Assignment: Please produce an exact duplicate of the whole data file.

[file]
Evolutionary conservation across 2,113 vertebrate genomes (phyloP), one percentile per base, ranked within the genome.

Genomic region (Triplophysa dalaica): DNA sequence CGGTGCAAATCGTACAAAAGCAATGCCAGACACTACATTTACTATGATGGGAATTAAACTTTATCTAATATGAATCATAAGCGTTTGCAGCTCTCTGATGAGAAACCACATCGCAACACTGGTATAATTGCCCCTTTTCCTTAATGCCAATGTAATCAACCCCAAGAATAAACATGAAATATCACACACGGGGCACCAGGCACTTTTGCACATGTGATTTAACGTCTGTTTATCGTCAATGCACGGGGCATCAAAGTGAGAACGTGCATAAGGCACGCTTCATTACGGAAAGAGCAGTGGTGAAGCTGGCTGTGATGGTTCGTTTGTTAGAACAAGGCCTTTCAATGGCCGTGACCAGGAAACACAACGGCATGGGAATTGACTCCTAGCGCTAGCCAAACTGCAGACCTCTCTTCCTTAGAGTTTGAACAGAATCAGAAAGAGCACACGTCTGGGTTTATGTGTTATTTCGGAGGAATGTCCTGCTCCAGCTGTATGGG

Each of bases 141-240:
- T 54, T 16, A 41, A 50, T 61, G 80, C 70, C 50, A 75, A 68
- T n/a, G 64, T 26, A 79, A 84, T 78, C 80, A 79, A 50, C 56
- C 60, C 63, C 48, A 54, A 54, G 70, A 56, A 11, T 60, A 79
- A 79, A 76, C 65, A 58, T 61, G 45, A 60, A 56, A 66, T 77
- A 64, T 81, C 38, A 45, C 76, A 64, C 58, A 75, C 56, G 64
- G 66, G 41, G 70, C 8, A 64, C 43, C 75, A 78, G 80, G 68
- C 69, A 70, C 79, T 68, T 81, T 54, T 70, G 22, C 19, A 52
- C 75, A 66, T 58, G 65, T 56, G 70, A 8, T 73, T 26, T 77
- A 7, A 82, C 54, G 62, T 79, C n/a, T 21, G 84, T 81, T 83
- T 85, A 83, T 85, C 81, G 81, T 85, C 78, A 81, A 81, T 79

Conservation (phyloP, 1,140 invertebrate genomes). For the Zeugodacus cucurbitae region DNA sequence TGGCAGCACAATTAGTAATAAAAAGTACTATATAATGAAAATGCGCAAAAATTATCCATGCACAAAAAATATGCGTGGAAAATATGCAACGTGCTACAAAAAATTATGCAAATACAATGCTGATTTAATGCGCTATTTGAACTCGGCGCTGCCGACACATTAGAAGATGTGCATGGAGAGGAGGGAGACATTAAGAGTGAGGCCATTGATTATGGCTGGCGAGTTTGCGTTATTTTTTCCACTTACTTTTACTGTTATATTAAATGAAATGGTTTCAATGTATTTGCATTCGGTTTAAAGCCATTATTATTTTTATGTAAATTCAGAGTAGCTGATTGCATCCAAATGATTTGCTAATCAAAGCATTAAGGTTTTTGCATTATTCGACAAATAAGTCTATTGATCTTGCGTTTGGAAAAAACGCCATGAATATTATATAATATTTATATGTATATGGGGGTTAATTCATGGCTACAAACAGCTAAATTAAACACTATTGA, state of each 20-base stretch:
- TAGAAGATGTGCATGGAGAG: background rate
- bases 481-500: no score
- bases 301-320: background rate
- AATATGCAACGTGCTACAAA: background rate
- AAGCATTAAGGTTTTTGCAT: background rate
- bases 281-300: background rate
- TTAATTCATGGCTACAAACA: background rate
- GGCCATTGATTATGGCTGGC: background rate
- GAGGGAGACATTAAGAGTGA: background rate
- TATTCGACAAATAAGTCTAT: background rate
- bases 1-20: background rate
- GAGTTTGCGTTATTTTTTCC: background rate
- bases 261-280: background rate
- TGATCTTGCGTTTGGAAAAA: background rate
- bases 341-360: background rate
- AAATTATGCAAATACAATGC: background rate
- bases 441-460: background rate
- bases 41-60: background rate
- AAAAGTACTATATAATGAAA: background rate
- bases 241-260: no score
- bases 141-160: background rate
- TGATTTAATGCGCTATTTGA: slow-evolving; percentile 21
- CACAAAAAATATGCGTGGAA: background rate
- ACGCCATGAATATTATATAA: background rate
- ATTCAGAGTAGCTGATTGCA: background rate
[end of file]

Evolutionary conservation across 2,113 vertebrate genomes (phyloP), one percentile per base, ranked within the genome.

Genomic region (Triplophysa dalaica): DNA sequence CGGTGCAAATCGTACAAAAGCAATGCCAGACACTACATTTACTATGATGGGAATTAAACTTTATCTAATATGAATCATAAGCGTTTGCAGCTCTCTGATGAGAAACCACATCGCAACACTGGTATAATTGCCCCTTTTCCTTAATGCCAATGTAATCAACCCCAAGAATAAACATGAAATATCACACACGGGGCACCAGGCACTTTTGCACATGTGATTTAACGTCTGTTTATCGTCAATGCACGGGGCATCAAAGTGAGAACGTGCATAAGGCACGCTTCATTACGGAAAGAGCAGTGGTGAAGCTGGCTGTGATGGTTCGTTTGTTAGAACAAGGCCTTTCAATGGCCGTGACCAGGAAACACAACGGCATGGGAATTGACTCCTAGCGCTAGCCAAACTGCAGACCTCTCTTCCTTAGAGTTTGAACAGAATCAGAAAGAGCACACGTCTGGGTTTATGTGTTATTTCGGAGGAATGTCCTGCTCCAGCTGTATGGG

Each of bases 141-240:
- T 54, T 16, A 41, A 50, T 61, G 80, C 70, C 50, A 75, A 68
- T n/a, G 64, T 26, A 79, A 84, T 78, C 80, A 79, A 50, C 56
- C 60, C 63, C 48, A 54, A 54, G 70, A 56, A 11, T 60, A 79
- A 79, A 76, C 65, A 58, T 61, G 45, A 60, A 56, A 66, T 77
- A 64, T 81, C 38, A 45, C 76, A 64, C 58, A 75, C 56, G 64
- G 66, G 41, G 70, C 8, A 64, C 43, C 75, A 78, G 80, G 68
- C 69, A 70, C 79, T 68, T 81, T 54, T 70, G 22, C 19, A 52
- C 75, A 66, T 58, G 65, T 56, G 70, A 8, T 73, T 26, T 77
- A 7, A 82, C 54, G 62, T 79, C n/a, T 21, G 84, T 81, T 83
- T 85, A 83, T 85, C 81, G 81, T 85, C 78, A 81, A 81, T 79

Conservation (phyloP, 1,140 invertebrate genomes). For the Zeugodacus cucurbitae region DNA sequence TGGCAGCACAATTAGTAATAAAAAGTACTATATAATGAAAATGCGCAAAAATTATCCATGCACAAAAAATATGCGTGGAAAATATGCAACGTGCTACAAAAAATTATGCAAATACAATGCTGATTTAATGCGCTATTTGAACTCGGCGCTGCCGACACATTAGAAGATGTGCATGGAGAGGAGGGAGACATTAAGAGTGAGGCCATTGATTATGGCTGGCGAGTTTGCGTTATTTTTTCCACTTACTTTTACTGTTATATTAAATGAAATGGTTTCAATGTATTTGCATTCGGTTTAAAGCCATTATTATTTTTATGTAAATTCAGAGTAGCTGATTGCATCCAAATGATTTGCTAATCAAAGCATTAAGGTTTTTGCATTATTCGACAAATAAGTCTATTGATCTTGCGTTTGGAAAAAACGCCATGAATATTATATAATATTTATATGTATATGGGGGTTAATTCATGGCTACAAACAGCTAAATTAAACACTATTGA, state of each 20-base stretch:
- TAGAAGATGTGCATGGAGAG: background rate
- bases 481-500: no score
- bases 301-320: background rate
- AATATGCAACGTGCTACAAA: background rate
- AAGCATTAAGGTTTTTGCAT: background rate
- bases 281-300: background rate
- TTAATTCATGGCTACAAACA: background rate
- GGCCATTGATTATGGCTGGC: background rate
- GAGGGAGACATTAAGAGTGA: background rate
- TATTCGACAAATAAGTCTAT: background rate
- bases 1-20: background rate
- GAGTTTGCGTTATTTTTTCC: background rate
- bases 261-280: background rate
- TGATCTTGCGTTTGGAAAAA: background rate
- bases 341-360: background rate
- AAATTATGCAAATACAATGC: background rate
- bases 441-460: background rate
- bases 41-60: background rate
- AAAAGTACTATATAATGAAA: background rate
- bases 241-260: no score
- bases 141-160: background rate
- TGATTTAATGCGCTATTTGA: slow-evolving; percentile 21
- CACAAAAAATATGCGTGGAA: background rate
- ACGCCATGAATATTATATAA: background rate
- ATTCAGAGTAGCTGATTGCA: background rate